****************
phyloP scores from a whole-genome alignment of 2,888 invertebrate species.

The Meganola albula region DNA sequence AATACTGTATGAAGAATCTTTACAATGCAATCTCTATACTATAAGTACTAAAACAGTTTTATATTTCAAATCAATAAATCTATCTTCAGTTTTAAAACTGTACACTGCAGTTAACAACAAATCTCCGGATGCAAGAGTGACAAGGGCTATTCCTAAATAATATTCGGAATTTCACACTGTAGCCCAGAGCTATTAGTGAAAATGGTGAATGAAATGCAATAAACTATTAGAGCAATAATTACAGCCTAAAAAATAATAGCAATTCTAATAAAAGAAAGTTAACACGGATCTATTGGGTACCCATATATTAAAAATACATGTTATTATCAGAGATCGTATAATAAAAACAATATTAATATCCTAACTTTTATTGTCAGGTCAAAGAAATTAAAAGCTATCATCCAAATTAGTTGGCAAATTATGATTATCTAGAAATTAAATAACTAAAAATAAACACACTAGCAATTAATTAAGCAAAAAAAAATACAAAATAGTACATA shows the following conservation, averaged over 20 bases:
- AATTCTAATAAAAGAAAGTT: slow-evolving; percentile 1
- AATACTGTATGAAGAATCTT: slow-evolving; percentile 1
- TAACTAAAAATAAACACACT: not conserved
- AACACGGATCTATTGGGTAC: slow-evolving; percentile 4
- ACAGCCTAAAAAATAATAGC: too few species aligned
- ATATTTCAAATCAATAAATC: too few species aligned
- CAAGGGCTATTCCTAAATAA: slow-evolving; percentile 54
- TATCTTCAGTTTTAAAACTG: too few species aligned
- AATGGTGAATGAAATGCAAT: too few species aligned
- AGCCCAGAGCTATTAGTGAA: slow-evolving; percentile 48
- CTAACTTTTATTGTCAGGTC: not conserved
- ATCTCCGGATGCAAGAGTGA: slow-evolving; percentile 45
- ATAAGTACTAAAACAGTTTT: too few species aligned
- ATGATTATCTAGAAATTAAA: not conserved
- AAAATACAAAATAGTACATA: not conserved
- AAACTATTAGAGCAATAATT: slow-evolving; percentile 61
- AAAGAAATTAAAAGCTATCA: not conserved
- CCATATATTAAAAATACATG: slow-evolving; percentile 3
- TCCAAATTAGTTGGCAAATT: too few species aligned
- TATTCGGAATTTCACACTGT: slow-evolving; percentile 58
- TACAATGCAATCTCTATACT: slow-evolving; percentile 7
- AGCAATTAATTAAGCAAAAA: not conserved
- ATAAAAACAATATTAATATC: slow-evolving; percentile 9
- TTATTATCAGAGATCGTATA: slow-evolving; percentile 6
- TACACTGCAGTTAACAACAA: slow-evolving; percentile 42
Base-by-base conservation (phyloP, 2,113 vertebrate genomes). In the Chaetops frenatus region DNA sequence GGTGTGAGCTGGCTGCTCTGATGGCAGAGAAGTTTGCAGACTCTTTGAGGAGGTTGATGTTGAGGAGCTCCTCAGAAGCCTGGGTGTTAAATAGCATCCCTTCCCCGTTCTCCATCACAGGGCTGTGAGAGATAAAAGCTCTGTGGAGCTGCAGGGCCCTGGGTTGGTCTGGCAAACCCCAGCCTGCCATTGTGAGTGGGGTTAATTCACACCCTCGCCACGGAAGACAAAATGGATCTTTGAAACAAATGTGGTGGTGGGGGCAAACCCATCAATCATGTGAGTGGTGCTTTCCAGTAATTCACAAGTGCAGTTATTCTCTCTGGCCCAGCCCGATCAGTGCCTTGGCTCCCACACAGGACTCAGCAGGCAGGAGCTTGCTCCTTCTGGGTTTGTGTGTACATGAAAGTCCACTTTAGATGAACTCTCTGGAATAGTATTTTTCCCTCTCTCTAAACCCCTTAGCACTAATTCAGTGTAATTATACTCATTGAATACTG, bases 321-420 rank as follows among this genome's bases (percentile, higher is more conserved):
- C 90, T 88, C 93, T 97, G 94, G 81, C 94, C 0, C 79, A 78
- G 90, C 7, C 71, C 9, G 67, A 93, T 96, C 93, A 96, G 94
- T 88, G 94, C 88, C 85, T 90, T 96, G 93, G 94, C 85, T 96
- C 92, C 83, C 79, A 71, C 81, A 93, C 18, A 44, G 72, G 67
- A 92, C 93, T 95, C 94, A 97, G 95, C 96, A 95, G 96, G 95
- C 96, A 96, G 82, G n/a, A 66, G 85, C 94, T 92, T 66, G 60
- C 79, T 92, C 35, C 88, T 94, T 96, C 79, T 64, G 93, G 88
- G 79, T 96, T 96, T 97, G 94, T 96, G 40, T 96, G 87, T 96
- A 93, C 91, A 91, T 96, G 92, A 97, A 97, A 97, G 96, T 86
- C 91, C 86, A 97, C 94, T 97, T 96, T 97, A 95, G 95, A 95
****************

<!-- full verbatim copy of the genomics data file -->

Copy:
phyloP scores from a whole-genome alignment of 2,888 invertebrate species.

The Meganola albula region DNA sequence AATACTGTATGAAGAATCTTTACAATGCAATCTCTATACTATAAGTACTAAAACAGTTTTATATTTCAAATCAATAAATCTATCTTCAGTTTTAAAACTGTACACTGCAGTTAACAACAAATCTCCGGATGCAAGAGTGACAAGGGCTATTCCTAAATAATATTCGGAATTTCACACTGTAGCCCAGAGCTATTAGTGAAAATGGTGAATGAAATGCAATAAACTATTAGAGCAATAATTACAGCCTAAAAAATAATAGCAATTCTAATAAAAGAAAGTTAACACGGATCTATTGGGTACCCATATATTAAAAATACATGTTATTATCAGAGATCGTATAATAAAAACAATATTAATATCCTAACTTTTATTGTCAGGTCAAAGAAATTAAAAGCTATCATCCAAATTAGTTGGCAAATTATGATTATCTAGAAATTAAATAACTAAAAATAAACACACTAGCAATTAATTAAGCAAAAAAAAATACAAAATAGTACATA shows the following conservation, averaged over 20 bases:
- AATTCTAATAAAAGAAAGTT: slow-evolving; percentile 1
- AATACTGTATGAAGAATCTT: slow-evolving; percentile 1
- TAACTAAAAATAAACACACT: not conserved
- AACACGGATCTATTGGGTAC: slow-evolving; percentile 4
- ACAGCCTAAAAAATAATAGC: too few species aligned
- ATATTTCAAATCAATAAATC: too few species aligned
- CAAGGGCTATTCCTAAATAA: slow-evolving; percentile 54
- TATCTTCAGTTTTAAAACTG: too few species aligned
- AATGGTGAATGAAATGCAAT: too few species aligned
- AGCCCAGAGCTATTAGTGAA: slow-evolving; percentile 48
- CTAACTTTTATTGTCAGGTC: not conserved
- ATCTCCGGATGCAAGAGTGA: slow-evolving; percentile 45
- ATAAGTACTAAAACAGTTTT: too few species aligned
- ATGATTATCTAGAAATTAAA: not conserved
- AAAATACAAAATAGTACATA: not conserved
- AAACTATTAGAGCAATAATT: slow-evolving; percentile 61
- AAAGAAATTAAAAGCTATCA: not conserved
- CCATATATTAAAAATACATG: slow-evolving; percentile 3
- TCCAAATTAGTTGGCAAATT: too few species aligned
- TATTCGGAATTTCACACTGT: slow-evolving; percentile 58
- TACAATGCAATCTCTATACT: slow-evolving; percentile 7
- AGCAATTAATTAAGCAAAAA: not conserved
- ATAAAAACAATATTAATATC: slow-evolving; percentile 9
- TTATTATCAGAGATCGTATA: slow-evolving; percentile 6
- TACACTGCAGTTAACAACAA: slow-evolving; percentile 42
Base-by-base conservation (phyloP, 2,113 vertebrate genomes). In the Chaetops frenatus region DNA sequence GGTGTGAGCTGGCTGCTCTGATGGCAGAGAAGTTTGCAGACTCTTTGAGGAGGTTGATGTTGAGGAGCTCCTCAGAAGCCTGGGTGTTAAATAGCATCCCTTCCCCGTTCTCCATCACAGGGCTGTGAGAGATAAAAGCTCTGTGGAGCTGCAGGGCCCTGGGTTGGTCTGGCAAACCCCAGCCTGCCATTGTGAGTGGGGTTAATTCACACCCTCGCCACGGAAGACAAAATGGATCTTTGAAACAAATGTGGTGGTGGGGGCAAACCCATCAATCATGTGAGTGGTGCTTTCCAGTAATTCACAAGTGCAGTTATTCTCTCTGGCCCAGCCCGATCAGTGCCTTGGCTCCCACACAGGACTCAGCAGGCAGGAGCTTGCTCCTTCTGGGTTTGTGTGTACATGAAAGTCCACTTTAGATGAACTCTCTGGAATAGTATTTTTCCCTCTCTCTAAACCCCTTAGCACTAATTCAGTGTAATTATACTCATTGAATACTG, bases 321-420 rank as follows among this genome's bases (percentile, higher is more conserved):
- C 90, T 88, C 93, T 97, G 94, G 81, C 94, C 0, C 79, A 78
- G 90, C 7, C 71, C 9, G 67, A 93, T 96, C 93, A 96, G 94
- T 88, G 94, C 88, C 85, T 90, T 96, G 93, G 94, C 85, T 96
- C 92, C 83, C 79, A 71, C 81, A 93, C 18, A 44, G 72, G 67
- A 92, C 93, T 95, C 94, A 97, G 95, C 96, A 95, G 96, G 95
- C 96, A 96, G 82, G n/a, A 66, G 85, C 94, T 92, T 66, G 60
- C 79, T 92, C 35, C 88, T 94, T 96, C 79, T 64, G 93, G 88
- G 79, T 96, T 96, T 97, G 94, T 96, G 40, T 96, G 87, T 96
- A 93, C 91, A 91, T 96, G 92, A 97, A 97, A 97, G 96, T 86
- C 91, C 86, A 97, C 94, T 97, T 96, T 97, A 95, G 95, A 95